Muskegon Pier Light facts for kids
|Muskegon Pier Lighthouse|
|Year first constructed||1851|
|Year first lit||1903|
|Markings / pattern||Red|
|Height||48 feet (15 m)|
|Focal height||50 feet (15 m)|
|Original lens||fourth order Fresnel lens (Sautter & Cie)|
|Current lens||12-inch (300 mm) acrylic|
|Range||6 nautical miles (11 km; 6.9 mi)|
|Characteristic||red flash every 4s|
This site is accessible to the public by walking through the pedestrian walkway between the NOAA and USCG stations. The lighthouse is available for tower tours during the summer months between Memorial Day and Halloween weekends. Up-to-date hours are available at www.muskegonlights.org
Built in 1851, Muskegon's first lighthouse was a brick structure. This Lightkeeper's dwelling was located at the intersection of Beach & Fulton, near the Muskegon channel, and was topped with a wooden light tower in its center. Unfortunately, no known photographs of this structure exist. In 1870, a new one and half story wooden-frame Lightkeeper's dwelling was built and painted white. It was constructed with a short, square wooden tower on the front side of the structure, rising above its gabled roof. Replacing the deteriorating 1851 lighthouse, this structure was built on the same parcel of land and topped with a cast-iron lantern room. The next year, a beacon light was built at the end of the pier, extending out from the channel on the south side with an elevated catwalk. As time went on, the piers were extended even further, and a fog horn structure was built with an elevated catwalk to connect the beacon light to the fog horn in 1899.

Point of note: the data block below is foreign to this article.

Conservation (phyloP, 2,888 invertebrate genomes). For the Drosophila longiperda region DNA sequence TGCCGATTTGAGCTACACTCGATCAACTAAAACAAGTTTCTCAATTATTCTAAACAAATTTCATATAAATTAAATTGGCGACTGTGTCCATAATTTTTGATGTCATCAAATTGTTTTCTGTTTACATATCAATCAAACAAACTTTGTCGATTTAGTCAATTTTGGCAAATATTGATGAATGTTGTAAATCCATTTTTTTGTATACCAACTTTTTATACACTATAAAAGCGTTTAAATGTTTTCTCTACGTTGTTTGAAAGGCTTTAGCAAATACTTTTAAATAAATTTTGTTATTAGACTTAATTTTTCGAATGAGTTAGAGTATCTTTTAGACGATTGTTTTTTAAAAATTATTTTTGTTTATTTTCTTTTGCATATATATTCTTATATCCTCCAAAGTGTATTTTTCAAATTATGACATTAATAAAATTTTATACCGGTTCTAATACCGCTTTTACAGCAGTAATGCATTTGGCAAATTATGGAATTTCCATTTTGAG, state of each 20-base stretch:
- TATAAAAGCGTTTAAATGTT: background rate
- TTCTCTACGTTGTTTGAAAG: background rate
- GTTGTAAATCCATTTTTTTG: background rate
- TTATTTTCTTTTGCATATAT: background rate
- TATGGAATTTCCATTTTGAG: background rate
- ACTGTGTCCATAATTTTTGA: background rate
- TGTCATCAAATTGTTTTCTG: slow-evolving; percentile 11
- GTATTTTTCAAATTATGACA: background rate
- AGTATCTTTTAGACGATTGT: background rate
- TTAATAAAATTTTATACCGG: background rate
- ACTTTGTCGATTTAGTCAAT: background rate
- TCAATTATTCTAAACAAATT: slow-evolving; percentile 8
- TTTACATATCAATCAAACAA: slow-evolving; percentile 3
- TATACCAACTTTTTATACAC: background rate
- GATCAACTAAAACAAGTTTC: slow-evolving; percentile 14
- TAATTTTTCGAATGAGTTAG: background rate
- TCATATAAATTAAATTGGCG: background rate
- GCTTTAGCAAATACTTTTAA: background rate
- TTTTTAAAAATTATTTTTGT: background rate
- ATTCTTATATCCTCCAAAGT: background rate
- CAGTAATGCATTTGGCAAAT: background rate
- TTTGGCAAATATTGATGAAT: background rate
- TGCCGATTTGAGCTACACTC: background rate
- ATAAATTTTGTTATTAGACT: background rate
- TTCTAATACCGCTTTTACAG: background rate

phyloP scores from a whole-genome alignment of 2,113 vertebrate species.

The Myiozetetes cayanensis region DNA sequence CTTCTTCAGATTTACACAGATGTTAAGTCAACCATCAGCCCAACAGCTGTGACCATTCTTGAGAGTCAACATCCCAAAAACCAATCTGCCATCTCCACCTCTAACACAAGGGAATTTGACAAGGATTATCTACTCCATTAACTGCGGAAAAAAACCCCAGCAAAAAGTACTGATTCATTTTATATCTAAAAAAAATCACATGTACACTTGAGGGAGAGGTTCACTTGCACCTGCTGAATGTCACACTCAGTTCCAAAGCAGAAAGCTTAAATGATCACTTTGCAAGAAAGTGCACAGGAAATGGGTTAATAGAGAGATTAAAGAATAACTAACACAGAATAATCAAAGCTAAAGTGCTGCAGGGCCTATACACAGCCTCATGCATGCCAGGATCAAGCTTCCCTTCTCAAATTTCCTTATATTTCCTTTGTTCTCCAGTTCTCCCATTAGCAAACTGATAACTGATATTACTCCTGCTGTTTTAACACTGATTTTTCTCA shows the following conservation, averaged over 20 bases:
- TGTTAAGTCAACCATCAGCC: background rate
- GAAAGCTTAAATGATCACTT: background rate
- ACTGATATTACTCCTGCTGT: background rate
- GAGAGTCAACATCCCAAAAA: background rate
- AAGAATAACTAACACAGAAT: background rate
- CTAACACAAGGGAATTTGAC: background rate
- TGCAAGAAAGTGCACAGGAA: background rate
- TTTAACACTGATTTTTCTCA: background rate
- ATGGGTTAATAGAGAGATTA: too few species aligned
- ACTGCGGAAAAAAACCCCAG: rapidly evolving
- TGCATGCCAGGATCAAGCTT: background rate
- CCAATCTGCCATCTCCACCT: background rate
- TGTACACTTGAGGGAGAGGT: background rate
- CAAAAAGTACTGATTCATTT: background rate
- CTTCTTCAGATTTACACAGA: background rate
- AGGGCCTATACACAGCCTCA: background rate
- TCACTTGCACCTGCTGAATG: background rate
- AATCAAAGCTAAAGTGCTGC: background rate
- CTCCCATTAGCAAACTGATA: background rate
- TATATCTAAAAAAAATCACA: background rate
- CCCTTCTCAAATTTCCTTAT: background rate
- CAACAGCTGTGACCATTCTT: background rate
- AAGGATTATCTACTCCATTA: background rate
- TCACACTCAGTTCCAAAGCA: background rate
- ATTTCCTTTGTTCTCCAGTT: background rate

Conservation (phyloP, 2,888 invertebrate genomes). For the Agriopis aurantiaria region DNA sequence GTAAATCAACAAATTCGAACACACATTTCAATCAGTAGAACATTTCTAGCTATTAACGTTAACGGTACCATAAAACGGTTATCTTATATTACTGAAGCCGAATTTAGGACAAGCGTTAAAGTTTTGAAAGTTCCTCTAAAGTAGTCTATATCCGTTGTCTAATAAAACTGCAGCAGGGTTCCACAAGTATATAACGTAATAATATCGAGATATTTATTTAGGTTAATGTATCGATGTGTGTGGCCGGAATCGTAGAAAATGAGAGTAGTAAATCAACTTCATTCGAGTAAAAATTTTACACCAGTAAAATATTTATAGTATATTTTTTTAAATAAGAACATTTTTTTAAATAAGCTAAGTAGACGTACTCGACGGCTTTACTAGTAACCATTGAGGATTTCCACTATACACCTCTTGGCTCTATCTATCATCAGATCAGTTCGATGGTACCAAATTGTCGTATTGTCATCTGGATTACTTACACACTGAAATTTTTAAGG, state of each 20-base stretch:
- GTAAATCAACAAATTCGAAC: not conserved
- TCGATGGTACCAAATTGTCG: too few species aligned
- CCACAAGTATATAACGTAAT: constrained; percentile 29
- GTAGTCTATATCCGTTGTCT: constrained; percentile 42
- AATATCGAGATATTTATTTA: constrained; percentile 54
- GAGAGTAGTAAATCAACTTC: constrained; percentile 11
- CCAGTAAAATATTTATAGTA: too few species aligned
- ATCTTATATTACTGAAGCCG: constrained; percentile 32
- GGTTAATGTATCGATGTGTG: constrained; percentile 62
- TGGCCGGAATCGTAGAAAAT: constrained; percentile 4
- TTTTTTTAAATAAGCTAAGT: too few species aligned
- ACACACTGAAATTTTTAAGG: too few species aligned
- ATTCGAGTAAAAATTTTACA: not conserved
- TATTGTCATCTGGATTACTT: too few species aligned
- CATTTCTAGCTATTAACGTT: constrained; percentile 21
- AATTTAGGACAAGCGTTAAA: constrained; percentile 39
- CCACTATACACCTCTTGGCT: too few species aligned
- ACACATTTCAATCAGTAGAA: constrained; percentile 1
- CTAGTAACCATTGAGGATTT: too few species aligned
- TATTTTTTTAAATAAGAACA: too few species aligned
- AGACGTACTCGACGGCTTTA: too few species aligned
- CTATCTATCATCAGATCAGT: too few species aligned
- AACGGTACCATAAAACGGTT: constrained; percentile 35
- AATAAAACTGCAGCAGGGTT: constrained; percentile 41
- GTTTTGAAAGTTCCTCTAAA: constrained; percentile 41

The existing Muskegon South Pierhead Light conical steel tower replaced the wooden rear range beacon light in 1903, utilizing the original, historic lantern room from the previous 1870 lighthouse structure.
In 1927, construction began on the arrowhead harbor, which lasted several years. The Muskegon South Breakwater Light was temporary established in 1929 and the steel, pyramidal-designed tower and fog horn were completed in 1930 to mark the outer end of the breakwall. In 1931, the Muskegon South Pierhead Light fog horn, catwalk and extension were removed and the piers were shortened, leaving the pier at the length visible today.
The lights were declared excess property by the U.S. Government in 2008, and a notice was sent out nationwide, seeking a new caretaker. In 2010, after completing a lengthy application process, the Michigan Lighthouse Conservancy (MLC) was awarded possession of both the Muskegon South Pierhead Light (1903) and the Muskegon South Breakwater Light (1930) through the National Historic Lighthouse Preservation Act. With the help of local volunteers, the Muskegon South Pierhead Light began limited public openings in 2013, and by 2015, regularly scheduled public tours were offered.
Restoration, preservation and public accessibility efforts are ongoing at both the Muskegon South Pierhead Light and Muskegon South Breakwater Light, in addition to the Alpena Lighthouse.
The Muskegon South Pierhead Light is a round cast iron tower located at the end of the southern pier. The entire lighthouse is painted red.
Muskegon Pier Light Facts for Kids. Kiddle Encyclopedia.